Food Security and Land Use:
The Telecoupling Challenge
A new award-winning conceptual framework of telecouplings (socioeconomic and environmental interactions between coupled human and natural systems over distances)
Studies on human-nature dynamics have usually focused on a single coupled human and natural system. However, almost all coupled systems interact with other systems, including those far away.
Even though decades of drastically increased distant interactions (e.g., through international trade) may be having profound socioeconomic and environmental impacts across borders and across scales, systematic research has been lacking. Traditional international trade research has focused on socioeconomic interactions between trade partners, with some separate studies on environmental impacts. However, human-nature interactions and feedbacks at multiple scales across borders are rarely considered.
A new award-winning conceptual framework of telecouplings (socioeconomic and environmental interactions between coupled human and natural systems over distances) provides an integrated approach to address these issues systematically and simultaneously. The framework has been conceptually applied to a number of important issues, but there is a lack of quantification of the effects of telecouplings on humannature dynamics.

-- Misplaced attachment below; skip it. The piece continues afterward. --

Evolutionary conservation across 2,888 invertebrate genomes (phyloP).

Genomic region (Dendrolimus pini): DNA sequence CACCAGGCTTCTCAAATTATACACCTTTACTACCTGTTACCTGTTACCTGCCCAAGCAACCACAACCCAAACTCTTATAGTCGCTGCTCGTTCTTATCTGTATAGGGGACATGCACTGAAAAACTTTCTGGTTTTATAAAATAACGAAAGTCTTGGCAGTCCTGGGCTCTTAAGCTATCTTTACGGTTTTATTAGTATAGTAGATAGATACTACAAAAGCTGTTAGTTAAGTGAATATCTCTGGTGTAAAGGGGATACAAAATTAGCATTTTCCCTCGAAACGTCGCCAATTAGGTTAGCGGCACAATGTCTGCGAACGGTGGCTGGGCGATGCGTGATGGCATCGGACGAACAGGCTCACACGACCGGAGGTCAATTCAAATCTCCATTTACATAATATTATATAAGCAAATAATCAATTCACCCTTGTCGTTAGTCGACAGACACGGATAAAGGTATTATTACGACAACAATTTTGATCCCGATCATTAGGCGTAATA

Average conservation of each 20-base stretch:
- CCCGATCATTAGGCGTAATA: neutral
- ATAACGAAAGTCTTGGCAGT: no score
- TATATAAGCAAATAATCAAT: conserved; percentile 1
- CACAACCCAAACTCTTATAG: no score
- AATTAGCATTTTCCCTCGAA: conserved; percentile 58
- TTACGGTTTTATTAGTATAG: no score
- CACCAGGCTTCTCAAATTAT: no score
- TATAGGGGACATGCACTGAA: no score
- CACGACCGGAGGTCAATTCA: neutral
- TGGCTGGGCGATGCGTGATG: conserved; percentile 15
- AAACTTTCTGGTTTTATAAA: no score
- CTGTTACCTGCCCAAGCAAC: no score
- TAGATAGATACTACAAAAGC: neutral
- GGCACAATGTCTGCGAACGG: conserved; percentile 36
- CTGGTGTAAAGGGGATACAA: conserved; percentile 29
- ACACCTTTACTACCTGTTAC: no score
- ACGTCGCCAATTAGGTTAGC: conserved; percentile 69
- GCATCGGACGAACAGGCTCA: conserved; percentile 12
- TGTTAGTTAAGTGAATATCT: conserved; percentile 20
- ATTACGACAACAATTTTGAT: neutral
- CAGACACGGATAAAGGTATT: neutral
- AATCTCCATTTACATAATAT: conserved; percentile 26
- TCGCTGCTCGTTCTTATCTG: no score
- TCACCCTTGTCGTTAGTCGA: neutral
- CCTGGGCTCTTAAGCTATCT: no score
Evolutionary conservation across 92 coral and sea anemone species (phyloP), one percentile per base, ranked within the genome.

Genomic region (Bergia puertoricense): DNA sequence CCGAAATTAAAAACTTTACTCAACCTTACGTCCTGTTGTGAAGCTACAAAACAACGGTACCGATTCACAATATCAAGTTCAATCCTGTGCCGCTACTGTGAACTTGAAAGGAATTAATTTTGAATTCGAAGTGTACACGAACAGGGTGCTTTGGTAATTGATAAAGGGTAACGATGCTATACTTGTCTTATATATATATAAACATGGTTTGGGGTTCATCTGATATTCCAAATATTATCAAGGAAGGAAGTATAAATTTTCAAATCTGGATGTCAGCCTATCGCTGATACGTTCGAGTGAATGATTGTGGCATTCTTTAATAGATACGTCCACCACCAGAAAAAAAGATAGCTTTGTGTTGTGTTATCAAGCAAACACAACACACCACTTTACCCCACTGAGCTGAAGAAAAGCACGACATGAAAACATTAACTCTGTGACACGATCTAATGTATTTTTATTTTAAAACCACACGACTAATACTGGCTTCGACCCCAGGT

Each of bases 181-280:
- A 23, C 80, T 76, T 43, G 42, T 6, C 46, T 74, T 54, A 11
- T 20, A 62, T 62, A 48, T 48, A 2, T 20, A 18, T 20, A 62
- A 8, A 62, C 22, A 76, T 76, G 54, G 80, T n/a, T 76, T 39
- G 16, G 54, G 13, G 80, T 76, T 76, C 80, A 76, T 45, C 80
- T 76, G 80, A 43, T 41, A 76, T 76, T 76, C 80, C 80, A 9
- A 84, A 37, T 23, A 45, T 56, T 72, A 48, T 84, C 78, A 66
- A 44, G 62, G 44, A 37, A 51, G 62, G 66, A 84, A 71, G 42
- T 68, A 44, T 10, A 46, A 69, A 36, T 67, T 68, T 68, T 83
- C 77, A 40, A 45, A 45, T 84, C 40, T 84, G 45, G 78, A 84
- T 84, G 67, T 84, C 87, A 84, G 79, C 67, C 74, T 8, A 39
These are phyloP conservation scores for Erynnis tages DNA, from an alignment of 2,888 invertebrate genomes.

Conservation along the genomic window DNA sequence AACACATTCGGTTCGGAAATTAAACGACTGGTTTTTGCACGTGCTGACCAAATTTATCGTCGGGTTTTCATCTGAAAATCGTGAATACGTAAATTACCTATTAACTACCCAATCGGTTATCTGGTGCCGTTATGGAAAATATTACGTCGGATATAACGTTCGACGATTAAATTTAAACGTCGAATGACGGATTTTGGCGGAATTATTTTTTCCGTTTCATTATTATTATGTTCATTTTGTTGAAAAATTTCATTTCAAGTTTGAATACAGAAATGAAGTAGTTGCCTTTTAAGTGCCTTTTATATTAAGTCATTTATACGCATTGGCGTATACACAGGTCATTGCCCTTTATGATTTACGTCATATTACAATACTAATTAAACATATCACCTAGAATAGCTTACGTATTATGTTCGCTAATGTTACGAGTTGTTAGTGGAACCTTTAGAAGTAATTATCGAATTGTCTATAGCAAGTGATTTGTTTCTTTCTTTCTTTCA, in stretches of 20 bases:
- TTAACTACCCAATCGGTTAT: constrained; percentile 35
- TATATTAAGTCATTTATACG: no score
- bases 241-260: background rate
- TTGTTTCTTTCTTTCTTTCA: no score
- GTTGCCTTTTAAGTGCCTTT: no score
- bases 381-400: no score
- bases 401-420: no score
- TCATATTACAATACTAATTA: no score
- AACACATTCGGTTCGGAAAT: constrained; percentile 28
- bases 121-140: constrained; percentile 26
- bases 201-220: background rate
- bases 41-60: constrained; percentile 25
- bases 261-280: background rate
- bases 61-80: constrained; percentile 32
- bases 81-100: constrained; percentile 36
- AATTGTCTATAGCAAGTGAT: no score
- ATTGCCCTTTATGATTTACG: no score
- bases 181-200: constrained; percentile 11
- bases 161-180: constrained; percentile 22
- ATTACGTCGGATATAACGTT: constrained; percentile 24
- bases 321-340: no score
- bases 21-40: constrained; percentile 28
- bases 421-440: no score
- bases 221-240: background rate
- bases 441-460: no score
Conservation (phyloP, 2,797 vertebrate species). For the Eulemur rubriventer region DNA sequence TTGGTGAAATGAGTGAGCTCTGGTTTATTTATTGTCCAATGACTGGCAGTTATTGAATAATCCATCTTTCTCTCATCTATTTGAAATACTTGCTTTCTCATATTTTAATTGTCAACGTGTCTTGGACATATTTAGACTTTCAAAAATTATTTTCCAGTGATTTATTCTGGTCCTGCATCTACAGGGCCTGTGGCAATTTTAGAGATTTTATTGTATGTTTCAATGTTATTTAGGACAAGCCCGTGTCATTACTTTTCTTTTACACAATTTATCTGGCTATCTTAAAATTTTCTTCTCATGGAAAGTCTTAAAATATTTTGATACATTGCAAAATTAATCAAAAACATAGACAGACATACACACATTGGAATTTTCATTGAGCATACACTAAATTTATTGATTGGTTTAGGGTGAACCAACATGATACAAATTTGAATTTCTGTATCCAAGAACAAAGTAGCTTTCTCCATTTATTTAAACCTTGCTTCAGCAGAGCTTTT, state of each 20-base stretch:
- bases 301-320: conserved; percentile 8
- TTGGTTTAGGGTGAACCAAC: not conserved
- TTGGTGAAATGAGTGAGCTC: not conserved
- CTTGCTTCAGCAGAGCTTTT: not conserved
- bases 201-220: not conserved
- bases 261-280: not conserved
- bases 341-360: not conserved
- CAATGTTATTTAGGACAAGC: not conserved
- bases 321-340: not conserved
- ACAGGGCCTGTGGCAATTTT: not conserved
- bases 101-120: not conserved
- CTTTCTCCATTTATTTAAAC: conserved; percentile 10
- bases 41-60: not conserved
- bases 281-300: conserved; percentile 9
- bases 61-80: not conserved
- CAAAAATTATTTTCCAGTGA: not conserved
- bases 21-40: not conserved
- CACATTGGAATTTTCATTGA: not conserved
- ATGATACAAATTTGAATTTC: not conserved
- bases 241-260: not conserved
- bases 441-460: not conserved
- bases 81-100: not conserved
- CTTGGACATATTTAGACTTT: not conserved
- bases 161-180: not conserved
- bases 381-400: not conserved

Understanding the complex dynamics of telecoupled systems will be indispensable to addressing some of the world’s biggest challenges (e.g., land use, greenhouse gases, and food) across scales and across borders. The innovative research will be tightly integrated with ambitious education and outreach efforts. These will include mentoring a new generation of interdisciplinary scientists, engaging a range of stakeholders, and strategically disseminating research findings in multiple outlets including the global news media and social media.
The project will also leverage the research results to develop a suite of communication training activities (e.g., boot camps) that will empower scientists to become effective science ambassadors by sharing their research stories to elevate the public’s understanding of telecoupled systems worldwide. Students and postdocs, including those we plan to recruit from underrepresented groups, will gain broad knowledge and learn important skills to become future visionary leaders and globally-engaged scholars on telecoupled systems.